Advent Calendar: December 24

Christmas Eve and we are almost at the epic point of the holiday season. It’s Christmas Eve, the time when we invite family and friends to celebrate. And when it is impossible, there is the virtual celebration, which many of us are doing especially during the time of Covid-19. Our second to last day on the calendar takes us to Flensburg. The Christmas market was cancelled this year, yet the city took the effort to keep its tradition alive when it came to the Christmas tree. As a tradition, one will find the tree at Südermarkt along with the rest of the Christmas market huts and another one in the water at the Hafenspitze. This year, it remained as is, as the tree represents the symbol of peace and hope, of love and friendship and lastly, the coming of the Lord and the ushering in of a new era.

While 2020 is the year many of us wish to forget, 2021 will usher in a new era, an era of change, an era where we will need to find a way to adapt to the new things that will affect our lives in many aspects. What we saw with 2020 was something that was caused by multitudes of wrongdoings in the past and with that, we need to make some thorough changes in every single aspect. As we have seen in history, the tree is a sign of the coming of new life, something we need to acknowledge and take seriously, adapt and maintain in order for others to enjoy it too. What we saw with 2020 is the signal of change. What we will see in 2021 is the adapting to change, and in hopes for the better.

The coming of change can best be described in the birth of the Lord, Jesus Christ. One of key works that describes His coming is Psalm 150. Psalm 150 has been interpreted in many ways by many scholarly sources. Even one blogger featured a simpler explanation with poetry (Click here to read further). But for the most part, Psalm 150 reads in the King James Version of the Bible as follows:

  1. Praise ye the LORD. Praise God in his sanctuary: praise him in the firmament of his power.
  2. Praise him for his mighty acts: praise him according to his excellent greatness.
  3. Praise him with the sound of the trumpet: praise him with the psaltery and harp.
  4. Praise him with the timbrel and dance: praise him with stringed instruments and organs.
  5. Praise him upon the loud cymbals: praise him upon the high sounding cymbals.
  6. Let every thing that hath breath praise the LORD. Praise ye the LORD.

In the sense of musical pieces, dozens of authors have arranged their own versions of the works of Psalm 150, which all have one thematic in mind: Baby Jesus is born, the baby who will become King and the baby who will bring righteousness to the Kingdom. We must praise Him for His arrival. Some works feature the crescendo version, similar to the sun rising, reaching its climax with the sound of a bang. One piece that comes to mind is the work by Dr. René Clausen, which was published in 1995 and has been used interchangeably with other Psalm 150 pieces in the Concordia College Christmas Concert since its debut in 1997. Featuring all the choirs and the sections of Bass, Tenor, Alto and Soprano, plus the orchestra and the brass, this piece has the features of a motion picture film, with the first half being devoted to the beginning and the last half, the end credits. When you have the opportunity to be involved in the piece with a choir or music group, you will understand why this piece is one of the best known modern works to date:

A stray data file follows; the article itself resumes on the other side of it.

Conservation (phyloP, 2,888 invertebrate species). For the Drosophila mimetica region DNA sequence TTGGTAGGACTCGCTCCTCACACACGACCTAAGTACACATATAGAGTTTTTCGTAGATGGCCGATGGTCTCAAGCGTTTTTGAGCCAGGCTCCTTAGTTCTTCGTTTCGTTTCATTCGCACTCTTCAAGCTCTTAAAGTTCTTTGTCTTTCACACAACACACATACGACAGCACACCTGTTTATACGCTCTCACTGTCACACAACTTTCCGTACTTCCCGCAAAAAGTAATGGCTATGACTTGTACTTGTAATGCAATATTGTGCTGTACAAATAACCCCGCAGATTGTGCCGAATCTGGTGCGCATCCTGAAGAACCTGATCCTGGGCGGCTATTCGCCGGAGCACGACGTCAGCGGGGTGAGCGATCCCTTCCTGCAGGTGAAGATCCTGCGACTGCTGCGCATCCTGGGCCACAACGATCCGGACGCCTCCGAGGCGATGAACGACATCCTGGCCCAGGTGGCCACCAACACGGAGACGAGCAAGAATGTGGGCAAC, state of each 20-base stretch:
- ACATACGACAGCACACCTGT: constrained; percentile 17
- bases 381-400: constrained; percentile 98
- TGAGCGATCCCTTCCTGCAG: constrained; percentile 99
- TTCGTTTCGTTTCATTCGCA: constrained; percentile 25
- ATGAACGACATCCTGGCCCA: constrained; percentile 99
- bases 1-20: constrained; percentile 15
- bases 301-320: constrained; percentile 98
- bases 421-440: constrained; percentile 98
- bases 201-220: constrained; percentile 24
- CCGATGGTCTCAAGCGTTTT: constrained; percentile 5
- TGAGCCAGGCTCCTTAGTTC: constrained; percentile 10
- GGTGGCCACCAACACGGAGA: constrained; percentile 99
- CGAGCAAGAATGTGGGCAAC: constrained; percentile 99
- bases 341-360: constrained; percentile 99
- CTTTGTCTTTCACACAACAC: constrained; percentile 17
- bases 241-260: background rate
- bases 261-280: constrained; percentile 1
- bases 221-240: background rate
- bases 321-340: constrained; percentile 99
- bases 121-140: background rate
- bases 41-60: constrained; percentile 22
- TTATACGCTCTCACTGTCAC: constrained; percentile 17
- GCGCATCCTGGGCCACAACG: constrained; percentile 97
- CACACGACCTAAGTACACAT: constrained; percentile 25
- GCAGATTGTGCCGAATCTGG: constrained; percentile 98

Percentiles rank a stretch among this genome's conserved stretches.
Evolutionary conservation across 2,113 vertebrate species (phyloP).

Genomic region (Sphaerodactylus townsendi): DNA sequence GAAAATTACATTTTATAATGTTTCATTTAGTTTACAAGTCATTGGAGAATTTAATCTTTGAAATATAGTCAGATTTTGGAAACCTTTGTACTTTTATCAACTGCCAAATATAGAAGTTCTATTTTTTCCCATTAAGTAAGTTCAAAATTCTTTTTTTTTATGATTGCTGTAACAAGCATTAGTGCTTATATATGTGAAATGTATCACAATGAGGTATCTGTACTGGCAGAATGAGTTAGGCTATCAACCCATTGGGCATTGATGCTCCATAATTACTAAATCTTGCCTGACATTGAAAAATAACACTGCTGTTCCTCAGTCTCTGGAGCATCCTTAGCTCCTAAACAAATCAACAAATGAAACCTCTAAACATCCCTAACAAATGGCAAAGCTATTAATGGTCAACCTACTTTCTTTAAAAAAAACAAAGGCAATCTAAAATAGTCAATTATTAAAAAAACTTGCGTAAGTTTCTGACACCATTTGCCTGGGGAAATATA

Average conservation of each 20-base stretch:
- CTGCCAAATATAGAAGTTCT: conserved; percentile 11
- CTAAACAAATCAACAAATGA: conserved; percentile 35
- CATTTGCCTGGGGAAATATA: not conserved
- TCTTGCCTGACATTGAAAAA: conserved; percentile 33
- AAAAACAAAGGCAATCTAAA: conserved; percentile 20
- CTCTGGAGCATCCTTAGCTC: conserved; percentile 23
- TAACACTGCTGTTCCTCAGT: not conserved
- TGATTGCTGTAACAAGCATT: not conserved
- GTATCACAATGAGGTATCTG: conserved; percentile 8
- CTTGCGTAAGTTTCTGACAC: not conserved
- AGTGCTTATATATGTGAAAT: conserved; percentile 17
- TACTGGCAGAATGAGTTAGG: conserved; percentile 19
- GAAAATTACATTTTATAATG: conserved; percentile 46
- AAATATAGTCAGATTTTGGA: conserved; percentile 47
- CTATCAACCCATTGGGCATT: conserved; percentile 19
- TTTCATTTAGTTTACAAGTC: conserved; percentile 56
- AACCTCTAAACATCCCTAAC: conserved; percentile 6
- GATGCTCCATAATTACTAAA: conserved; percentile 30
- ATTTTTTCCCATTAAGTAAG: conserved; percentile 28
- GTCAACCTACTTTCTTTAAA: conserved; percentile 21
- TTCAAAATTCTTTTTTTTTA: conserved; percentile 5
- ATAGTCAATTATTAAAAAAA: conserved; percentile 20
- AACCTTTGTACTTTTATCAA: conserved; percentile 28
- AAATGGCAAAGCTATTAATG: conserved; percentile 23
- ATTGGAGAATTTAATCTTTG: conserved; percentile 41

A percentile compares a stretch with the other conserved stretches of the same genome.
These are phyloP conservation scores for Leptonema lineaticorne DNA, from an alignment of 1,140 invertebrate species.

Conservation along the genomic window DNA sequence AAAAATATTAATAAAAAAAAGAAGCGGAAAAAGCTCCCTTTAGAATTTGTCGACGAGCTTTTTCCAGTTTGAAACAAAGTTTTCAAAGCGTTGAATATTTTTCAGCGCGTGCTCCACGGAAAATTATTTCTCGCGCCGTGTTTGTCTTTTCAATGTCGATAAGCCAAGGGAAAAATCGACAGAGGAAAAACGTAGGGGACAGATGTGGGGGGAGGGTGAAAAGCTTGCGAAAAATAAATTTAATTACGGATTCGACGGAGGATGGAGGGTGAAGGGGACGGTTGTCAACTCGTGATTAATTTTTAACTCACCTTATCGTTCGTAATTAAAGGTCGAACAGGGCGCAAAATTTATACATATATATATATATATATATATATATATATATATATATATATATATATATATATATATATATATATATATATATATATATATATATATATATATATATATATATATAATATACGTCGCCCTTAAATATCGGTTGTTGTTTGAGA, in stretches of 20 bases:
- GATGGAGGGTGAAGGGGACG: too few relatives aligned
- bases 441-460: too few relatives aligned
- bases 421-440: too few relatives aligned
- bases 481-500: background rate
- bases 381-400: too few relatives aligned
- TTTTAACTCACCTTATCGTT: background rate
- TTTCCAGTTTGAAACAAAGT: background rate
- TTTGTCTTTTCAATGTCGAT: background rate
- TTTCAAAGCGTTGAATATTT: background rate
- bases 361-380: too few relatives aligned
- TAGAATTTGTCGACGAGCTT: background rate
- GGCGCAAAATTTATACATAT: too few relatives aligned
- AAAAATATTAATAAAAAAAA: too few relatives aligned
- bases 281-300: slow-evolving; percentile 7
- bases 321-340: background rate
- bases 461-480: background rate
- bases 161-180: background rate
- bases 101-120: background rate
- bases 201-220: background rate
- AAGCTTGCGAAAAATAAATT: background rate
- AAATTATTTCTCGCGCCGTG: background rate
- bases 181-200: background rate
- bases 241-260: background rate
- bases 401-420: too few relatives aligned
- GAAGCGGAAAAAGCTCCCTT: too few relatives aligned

The most well-known of the musical pieces overall was composed by Louis Lewandowski (1821-1894). Psalm 150 was one of the liturgical pieces he wrote in 1879 and its setting is in a scene where good news is announced and there are scenes of joy throughout the piece, mostly written in a major chord. Upon his death in 1894, the engraving on his tombstone read Liebe macht das Lied unsterblich!” (Love makes the melody immortal!). Lewandowski’s piece has been modified in different forms and can be done in an concerto manner, like in the first example, yet some examples have been done in the form of jazz and gospel. The following two examples represent the examples of how it was done…..

Other musical forms of Psalm 150 have been composed, but in other musical styles, such as contemporary, pop and even Christian rock. However, the melody and meaning behind the birth of Jesus have remained the same in each of the lyrics, even though some of the words have been switched around.

Psalm 150 is what the Christmas tree stands for: a sign of a birth and a new hope. And like the coming of Jesus, the tree represents the coming of not only spring and with that new crops and all, but it also ushers in the new year, where when looking back on what we dealt with in 2020, 2021 will definitely be the year of hope and a new environment which we all have to get used to and help make better for others.

And this is what Christmas and the prized good we find in our living rooms, the Christmas tree is all about. ❤

Photo by Any Lane on Pexels.com

Merry Christmas and a Happy New Year to one and all. ❤

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Sudermarkt photo courtesy of Corrina Schaffer. Hafenspitze photo courtesy of Flensburg Liebt Dich Instagram page.

Psalm 150: The Last Word — Lavish Mercy

When any of us writes or speaks an important message, we usually take pains to make sure the final comments are direct and powerful. We want our last words to make an significant impact on our audience.I think the Book of Psalms wants to do the same thing.

Psalm 150: The Last Word — Lavish Mercy